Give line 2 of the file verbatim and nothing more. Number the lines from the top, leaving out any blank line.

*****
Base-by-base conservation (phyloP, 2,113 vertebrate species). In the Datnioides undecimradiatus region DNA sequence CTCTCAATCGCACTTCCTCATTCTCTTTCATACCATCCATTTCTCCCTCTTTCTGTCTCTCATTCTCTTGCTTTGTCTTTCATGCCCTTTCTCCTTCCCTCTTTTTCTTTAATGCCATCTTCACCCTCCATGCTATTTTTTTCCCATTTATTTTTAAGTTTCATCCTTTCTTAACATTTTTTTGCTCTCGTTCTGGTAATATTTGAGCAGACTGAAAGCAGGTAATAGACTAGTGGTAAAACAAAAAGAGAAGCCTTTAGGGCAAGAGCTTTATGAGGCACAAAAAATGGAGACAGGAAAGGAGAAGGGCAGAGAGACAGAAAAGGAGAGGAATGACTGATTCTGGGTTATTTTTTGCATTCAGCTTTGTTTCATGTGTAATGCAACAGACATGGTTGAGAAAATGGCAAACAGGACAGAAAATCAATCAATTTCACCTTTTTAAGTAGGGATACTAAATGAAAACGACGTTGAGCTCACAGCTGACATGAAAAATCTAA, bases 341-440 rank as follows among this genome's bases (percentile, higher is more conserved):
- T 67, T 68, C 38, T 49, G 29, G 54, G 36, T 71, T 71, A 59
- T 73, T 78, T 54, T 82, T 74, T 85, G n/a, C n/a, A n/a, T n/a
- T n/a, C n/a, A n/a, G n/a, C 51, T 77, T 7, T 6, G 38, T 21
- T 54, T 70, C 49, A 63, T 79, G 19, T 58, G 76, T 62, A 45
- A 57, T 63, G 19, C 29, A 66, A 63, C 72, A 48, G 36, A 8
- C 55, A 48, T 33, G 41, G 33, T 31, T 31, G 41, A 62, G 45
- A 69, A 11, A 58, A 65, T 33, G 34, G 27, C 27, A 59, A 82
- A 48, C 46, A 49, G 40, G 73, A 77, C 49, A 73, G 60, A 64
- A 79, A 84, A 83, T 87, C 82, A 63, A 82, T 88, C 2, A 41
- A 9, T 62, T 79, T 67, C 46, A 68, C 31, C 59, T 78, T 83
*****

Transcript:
- T 67, T 68, C 38, T 49, G 29, G 54, G 36, T 71, T 71, A 59